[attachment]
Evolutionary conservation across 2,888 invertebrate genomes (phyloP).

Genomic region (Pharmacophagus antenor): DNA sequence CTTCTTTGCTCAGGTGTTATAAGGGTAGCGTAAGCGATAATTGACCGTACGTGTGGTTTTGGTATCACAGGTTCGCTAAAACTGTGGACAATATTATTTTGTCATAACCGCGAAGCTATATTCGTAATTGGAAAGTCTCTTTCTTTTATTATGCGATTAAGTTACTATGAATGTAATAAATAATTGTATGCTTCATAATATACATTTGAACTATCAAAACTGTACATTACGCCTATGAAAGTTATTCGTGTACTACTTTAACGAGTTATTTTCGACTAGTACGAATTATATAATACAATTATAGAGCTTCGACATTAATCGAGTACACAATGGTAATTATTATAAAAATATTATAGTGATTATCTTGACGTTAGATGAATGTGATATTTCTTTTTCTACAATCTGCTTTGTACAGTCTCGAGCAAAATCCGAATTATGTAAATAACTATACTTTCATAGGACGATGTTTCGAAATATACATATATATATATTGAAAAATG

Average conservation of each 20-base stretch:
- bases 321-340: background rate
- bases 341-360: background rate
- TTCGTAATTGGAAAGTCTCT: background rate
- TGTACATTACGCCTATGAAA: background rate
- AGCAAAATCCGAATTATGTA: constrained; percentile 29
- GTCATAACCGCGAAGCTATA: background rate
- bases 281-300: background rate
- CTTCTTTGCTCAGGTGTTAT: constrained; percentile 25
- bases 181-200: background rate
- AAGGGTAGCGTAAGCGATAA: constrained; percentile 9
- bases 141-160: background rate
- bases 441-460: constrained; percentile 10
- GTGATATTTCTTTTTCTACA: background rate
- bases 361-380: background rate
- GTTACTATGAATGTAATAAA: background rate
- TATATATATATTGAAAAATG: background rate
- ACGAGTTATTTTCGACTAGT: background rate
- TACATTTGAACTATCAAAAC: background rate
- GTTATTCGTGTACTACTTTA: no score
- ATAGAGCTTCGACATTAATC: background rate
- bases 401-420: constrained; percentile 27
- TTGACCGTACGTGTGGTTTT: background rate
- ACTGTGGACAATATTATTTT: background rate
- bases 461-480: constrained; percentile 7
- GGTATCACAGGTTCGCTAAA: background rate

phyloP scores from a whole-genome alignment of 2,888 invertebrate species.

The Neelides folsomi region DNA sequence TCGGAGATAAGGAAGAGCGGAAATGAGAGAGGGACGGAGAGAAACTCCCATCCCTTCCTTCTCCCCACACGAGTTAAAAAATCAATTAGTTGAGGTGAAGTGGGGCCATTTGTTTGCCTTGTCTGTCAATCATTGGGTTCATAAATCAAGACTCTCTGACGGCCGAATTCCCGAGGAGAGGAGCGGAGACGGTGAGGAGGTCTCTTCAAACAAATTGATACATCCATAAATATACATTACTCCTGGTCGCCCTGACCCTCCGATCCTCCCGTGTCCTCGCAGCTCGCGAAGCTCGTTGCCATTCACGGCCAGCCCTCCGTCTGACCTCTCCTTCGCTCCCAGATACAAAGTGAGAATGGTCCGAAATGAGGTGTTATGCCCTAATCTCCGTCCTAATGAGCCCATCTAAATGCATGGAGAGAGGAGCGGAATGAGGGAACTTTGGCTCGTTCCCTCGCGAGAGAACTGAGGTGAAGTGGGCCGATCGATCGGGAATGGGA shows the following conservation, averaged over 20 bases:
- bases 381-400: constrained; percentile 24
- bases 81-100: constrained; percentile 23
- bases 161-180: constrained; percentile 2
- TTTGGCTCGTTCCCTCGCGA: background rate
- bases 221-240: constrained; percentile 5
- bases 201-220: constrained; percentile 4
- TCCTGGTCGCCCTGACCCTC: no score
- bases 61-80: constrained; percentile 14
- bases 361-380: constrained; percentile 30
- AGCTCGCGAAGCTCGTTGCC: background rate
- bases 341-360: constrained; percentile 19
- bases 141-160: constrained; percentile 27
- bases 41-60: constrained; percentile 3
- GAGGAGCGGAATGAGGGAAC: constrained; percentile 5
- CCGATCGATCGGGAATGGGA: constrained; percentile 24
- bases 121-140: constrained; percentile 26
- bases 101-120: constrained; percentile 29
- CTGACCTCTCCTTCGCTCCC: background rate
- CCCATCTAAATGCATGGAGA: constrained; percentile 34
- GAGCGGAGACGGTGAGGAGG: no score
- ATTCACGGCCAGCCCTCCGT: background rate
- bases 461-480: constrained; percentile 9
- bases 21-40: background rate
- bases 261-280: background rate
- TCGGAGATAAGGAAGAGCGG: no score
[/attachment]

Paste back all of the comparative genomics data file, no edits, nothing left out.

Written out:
Evolutionary conservation across 2,888 invertebrate genomes (phyloP).

Genomic region (Pharmacophagus antenor): DNA sequence CTTCTTTGCTCAGGTGTTATAAGGGTAGCGTAAGCGATAATTGACCGTACGTGTGGTTTTGGTATCACAGGTTCGCTAAAACTGTGGACAATATTATTTTGTCATAACCGCGAAGCTATATTCGTAATTGGAAAGTCTCTTTCTTTTATTATGCGATTAAGTTACTATGAATGTAATAAATAATTGTATGCTTCATAATATACATTTGAACTATCAAAACTGTACATTACGCCTATGAAAGTTATTCGTGTACTACTTTAACGAGTTATTTTCGACTAGTACGAATTATATAATACAATTATAGAGCTTCGACATTAATCGAGTACACAATGGTAATTATTATAAAAATATTATAGTGATTATCTTGACGTTAGATGAATGTGATATTTCTTTTTCTACAATCTGCTTTGTACAGTCTCGAGCAAAATCCGAATTATGTAAATAACTATACTTTCATAGGACGATGTTTCGAAATATACATATATATATATTGAAAAATG

Average conservation of each 20-base stretch:
- bases 321-340: background rate
- bases 341-360: background rate
- TTCGTAATTGGAAAGTCTCT: background rate
- TGTACATTACGCCTATGAAA: background rate
- AGCAAAATCCGAATTATGTA: constrained; percentile 29
- GTCATAACCGCGAAGCTATA: background rate
- bases 281-300: background rate
- CTTCTTTGCTCAGGTGTTAT: constrained; percentile 25
- bases 181-200: background rate
- AAGGGTAGCGTAAGCGATAA: constrained; percentile 9
- bases 141-160: background rate
- bases 441-460: constrained; percentile 10
- GTGATATTTCTTTTTCTACA: background rate
- bases 361-380: background rate
- GTTACTATGAATGTAATAAA: background rate
- TATATATATATTGAAAAATG: background rate
- ACGAGTTATTTTCGACTAGT: background rate
- TACATTTGAACTATCAAAAC: background rate
- GTTATTCGTGTACTACTTTA: no score
- ATAGAGCTTCGACATTAATC: background rate
- bases 401-420: constrained; percentile 27
- TTGACCGTACGTGTGGTTTT: background rate
- ACTGTGGACAATATTATTTT: background rate
- bases 461-480: constrained; percentile 7
- GGTATCACAGGTTCGCTAAA: background rate

phyloP scores from a whole-genome alignment of 2,888 invertebrate species.

The Neelides folsomi region DNA sequence TCGGAGATAAGGAAGAGCGGAAATGAGAGAGGGACGGAGAGAAACTCCCATCCCTTCCTTCTCCCCACACGAGTTAAAAAATCAATTAGTTGAGGTGAAGTGGGGCCATTTGTTTGCCTTGTCTGTCAATCATTGGGTTCATAAATCAAGACTCTCTGACGGCCGAATTCCCGAGGAGAGGAGCGGAGACGGTGAGGAGGTCTCTTCAAACAAATTGATACATCCATAAATATACATTACTCCTGGTCGCCCTGACCCTCCGATCCTCCCGTGTCCTCGCAGCTCGCGAAGCTCGTTGCCATTCACGGCCAGCCCTCCGTCTGACCTCTCCTTCGCTCCCAGATACAAAGTGAGAATGGTCCGAAATGAGGTGTTATGCCCTAATCTCCGTCCTAATGAGCCCATCTAAATGCATGGAGAGAGGAGCGGAATGAGGGAACTTTGGCTCGTTCCCTCGCGAGAGAACTGAGGTGAAGTGGGCCGATCGATCGGGAATGGGA shows the following conservation, averaged over 20 bases:
- bases 381-400: constrained; percentile 24
- bases 81-100: constrained; percentile 23
- bases 161-180: constrained; percentile 2
- TTTGGCTCGTTCCCTCGCGA: background rate
- bases 221-240: constrained; percentile 5
- bases 201-220: constrained; percentile 4
- TCCTGGTCGCCCTGACCCTC: no score
- bases 61-80: constrained; percentile 14
- bases 361-380: constrained; percentile 30
- AGCTCGCGAAGCTCGTTGCC: background rate
- bases 341-360: constrained; percentile 19
- bases 141-160: constrained; percentile 27
- bases 41-60: constrained; percentile 3
- GAGGAGCGGAATGAGGGAAC: constrained; percentile 5
- CCGATCGATCGGGAATGGGA: constrained; percentile 24
- bases 121-140: constrained; percentile 26
- bases 101-120: constrained; percentile 29
- CTGACCTCTCCTTCGCTCCC: background rate
- CCCATCTAAATGCATGGAGA: constrained; percentile 34
- GAGCGGAGACGGTGAGGAGG: no score
- ATTCACGGCCAGCCCTCCGT: background rate
- bases 461-480: constrained; percentile 9
- bases 21-40: background rate
- bases 261-280: background rate
- TCGGAGATAAGGAAGAGCGG: no score